Emma Mhic Mhathúna has called on Taoiseach Leo Varadkar and Minister for Health Simon Harris to have her court case on Thursday settled so she can spend time with her family before she dies.
A number of protests are under way around Ireland in the wake of the CervicalCheck controversy. The national day of action, organised by #Standing4Women, is taking place at 25 locations around the country.
The group said the day of action was part of a campaign for mandatory open disclosure to be implemented with an agreed timeline.
Ms Mhic Mhathúna and her five children have begun a High Court action over alleged delays relating to CervicalCheck smears.
The terminally ill Co Kerry woman has, along with her five children who range in age from two to 16 years, sued the HSE and a US laboratory used by CervicalCheck.
She is one of the 209 women with cervical cancer who were found to have received incorrect smear tests during a clinical audit of past tests by the CervicalCheck screening programme after their cancer diagnoses.
The 37-year-old is among 162 of those who were only told about the incorrect tests after Limerick woman Vicky Phelan settled her court case against a US laboratory for € 2.5 million.
Ms Mhic Mhathúna was diagnosed with cervical cancer in 2016.
Her barrister told the High Court on Wednesday his client, who was in court for the application, wants the case settled as soon as possible.
Ms Mhic Mhathúna was joined by her two sons Séamus and Mario at a demonstration for cervical cancer outside the Dáil on Wednesday.
“I was told by my solicitor not to talk anymore but he should know by now that I don’t listen. I was in the High Court today listening to all the egomaniacs argue over whose fault it is,” she said.
“I found out last night that the 2010 smear that I should have had a coloposcopy. The letters from America never arrived to Ireland so where did the letters go? How many more women are affected by this?” she asked.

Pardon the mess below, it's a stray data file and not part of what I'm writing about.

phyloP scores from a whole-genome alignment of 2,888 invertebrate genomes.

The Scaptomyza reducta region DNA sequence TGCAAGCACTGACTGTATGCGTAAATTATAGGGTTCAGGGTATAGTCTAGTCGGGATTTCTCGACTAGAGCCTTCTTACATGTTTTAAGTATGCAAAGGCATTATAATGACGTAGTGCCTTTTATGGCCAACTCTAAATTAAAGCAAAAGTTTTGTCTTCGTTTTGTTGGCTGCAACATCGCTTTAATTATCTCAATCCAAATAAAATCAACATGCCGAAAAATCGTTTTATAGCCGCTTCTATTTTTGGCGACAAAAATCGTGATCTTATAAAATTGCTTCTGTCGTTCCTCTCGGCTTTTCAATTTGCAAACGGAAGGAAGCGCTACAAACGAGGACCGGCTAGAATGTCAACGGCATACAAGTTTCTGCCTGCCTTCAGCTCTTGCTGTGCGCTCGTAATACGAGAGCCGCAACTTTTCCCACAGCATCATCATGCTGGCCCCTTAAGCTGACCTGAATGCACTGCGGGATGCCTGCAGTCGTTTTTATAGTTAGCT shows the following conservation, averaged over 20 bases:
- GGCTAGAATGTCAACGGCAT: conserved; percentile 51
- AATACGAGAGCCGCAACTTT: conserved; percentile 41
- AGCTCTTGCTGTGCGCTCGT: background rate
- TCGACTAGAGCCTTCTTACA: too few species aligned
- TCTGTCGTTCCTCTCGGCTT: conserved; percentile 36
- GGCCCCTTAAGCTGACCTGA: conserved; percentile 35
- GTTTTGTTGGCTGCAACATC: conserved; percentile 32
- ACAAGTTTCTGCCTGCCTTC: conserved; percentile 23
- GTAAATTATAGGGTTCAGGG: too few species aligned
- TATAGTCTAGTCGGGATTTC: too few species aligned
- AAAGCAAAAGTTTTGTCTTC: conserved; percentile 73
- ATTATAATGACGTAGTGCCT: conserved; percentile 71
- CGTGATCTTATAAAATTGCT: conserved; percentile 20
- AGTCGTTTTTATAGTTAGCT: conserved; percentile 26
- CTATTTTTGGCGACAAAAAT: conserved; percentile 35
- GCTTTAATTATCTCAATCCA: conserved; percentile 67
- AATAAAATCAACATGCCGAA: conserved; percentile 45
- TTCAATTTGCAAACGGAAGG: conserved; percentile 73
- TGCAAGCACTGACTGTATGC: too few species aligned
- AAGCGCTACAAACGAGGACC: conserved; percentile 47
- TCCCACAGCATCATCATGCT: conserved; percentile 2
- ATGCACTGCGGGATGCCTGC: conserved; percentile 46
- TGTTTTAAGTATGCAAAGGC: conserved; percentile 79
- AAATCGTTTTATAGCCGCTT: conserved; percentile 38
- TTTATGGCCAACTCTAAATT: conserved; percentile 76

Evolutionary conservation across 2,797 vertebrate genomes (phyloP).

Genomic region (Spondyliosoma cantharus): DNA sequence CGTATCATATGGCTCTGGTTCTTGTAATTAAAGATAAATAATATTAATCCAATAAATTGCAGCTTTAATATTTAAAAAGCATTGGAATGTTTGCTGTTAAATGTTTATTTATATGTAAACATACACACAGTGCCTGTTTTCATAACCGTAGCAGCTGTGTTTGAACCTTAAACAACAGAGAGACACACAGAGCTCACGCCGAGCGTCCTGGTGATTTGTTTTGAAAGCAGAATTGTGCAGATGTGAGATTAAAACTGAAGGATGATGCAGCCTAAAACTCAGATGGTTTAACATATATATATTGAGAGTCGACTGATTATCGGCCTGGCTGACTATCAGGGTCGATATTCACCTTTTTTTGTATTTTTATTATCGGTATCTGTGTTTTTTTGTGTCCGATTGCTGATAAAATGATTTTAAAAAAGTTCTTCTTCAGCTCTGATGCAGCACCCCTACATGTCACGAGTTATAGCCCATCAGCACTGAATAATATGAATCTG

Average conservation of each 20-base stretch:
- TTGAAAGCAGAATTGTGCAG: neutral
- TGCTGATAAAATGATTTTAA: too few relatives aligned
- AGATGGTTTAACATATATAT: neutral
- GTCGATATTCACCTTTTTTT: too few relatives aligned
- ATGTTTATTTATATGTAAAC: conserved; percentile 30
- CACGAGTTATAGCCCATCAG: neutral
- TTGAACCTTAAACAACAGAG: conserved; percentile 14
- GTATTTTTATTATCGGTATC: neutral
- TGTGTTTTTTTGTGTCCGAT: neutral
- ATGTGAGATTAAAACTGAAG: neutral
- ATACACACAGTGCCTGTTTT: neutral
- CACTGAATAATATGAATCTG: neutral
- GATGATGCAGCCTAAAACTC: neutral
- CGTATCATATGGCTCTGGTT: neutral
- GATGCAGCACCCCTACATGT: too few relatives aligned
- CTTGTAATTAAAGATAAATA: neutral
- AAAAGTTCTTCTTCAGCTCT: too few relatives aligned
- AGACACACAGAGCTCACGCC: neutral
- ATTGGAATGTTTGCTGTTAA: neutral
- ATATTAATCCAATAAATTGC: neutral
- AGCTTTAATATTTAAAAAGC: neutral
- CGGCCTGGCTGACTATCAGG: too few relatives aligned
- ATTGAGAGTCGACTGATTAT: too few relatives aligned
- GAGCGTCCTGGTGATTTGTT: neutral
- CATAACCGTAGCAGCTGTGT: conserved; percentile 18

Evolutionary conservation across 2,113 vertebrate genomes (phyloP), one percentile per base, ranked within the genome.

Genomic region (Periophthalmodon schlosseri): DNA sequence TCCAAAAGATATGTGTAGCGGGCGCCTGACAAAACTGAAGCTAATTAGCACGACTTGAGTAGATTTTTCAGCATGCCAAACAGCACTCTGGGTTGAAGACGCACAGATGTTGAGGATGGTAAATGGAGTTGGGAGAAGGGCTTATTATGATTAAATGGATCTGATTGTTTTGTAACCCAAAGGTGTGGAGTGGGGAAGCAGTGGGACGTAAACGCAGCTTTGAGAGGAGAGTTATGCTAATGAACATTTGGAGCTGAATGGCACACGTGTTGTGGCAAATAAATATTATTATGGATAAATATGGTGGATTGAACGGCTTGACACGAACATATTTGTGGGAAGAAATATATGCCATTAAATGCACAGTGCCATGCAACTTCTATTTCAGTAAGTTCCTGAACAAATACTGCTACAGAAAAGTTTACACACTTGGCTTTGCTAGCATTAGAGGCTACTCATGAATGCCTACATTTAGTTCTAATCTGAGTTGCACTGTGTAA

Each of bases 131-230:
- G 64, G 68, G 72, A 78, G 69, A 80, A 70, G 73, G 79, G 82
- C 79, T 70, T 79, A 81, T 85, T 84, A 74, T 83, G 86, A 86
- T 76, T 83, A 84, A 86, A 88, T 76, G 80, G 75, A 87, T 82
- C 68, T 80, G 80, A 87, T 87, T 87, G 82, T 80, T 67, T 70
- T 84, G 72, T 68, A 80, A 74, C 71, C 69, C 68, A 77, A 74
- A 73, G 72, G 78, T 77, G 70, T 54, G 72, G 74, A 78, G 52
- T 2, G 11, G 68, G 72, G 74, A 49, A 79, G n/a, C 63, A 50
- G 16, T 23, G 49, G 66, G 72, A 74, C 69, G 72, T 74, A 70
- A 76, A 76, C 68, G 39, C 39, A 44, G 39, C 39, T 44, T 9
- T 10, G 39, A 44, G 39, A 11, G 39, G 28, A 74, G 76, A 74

“Simon Harris has 24 hours to tell the HSE who he is supposed to be in control over, that they were wrong and to get me out of the spider’s web in the Four Courts so I can go home and have fun with my children as I am entitled to do,” she said.
"This whole movement is about policy changes and not policing us and keeping us quiet. We are on a 24-hour wait in the Four Courts tomorrow to see if they're going to take responsibility. This is a chance for the Irish Government to stand in front of us, Braveheart style, and say 'no more' to the daughters of Ireland," she said.
“I guarantee if this was an Irish lab that done this to Americans, Donald Trump would have no bother telling us to eff-off. Instead we have docile people in our Government who are afraid to turn around and say this is unacceptable. There are women who are dead; these labs should never get a business contract again,” she said.
Ms Mhic Mhathúna said she would continue to fight to ensure legislation for mandatory disclosure is brought forward.
“Terminal cancer or not, people don’t realise when you are dying, you are the strongest that you will ever be because you are fighting for survival.
“I am being ripped apart by my five children. I have a daughter starting the junior cert next week, then I have my two sons here and two sons at home. I will not die leaving this country in unsafe hands,” she said.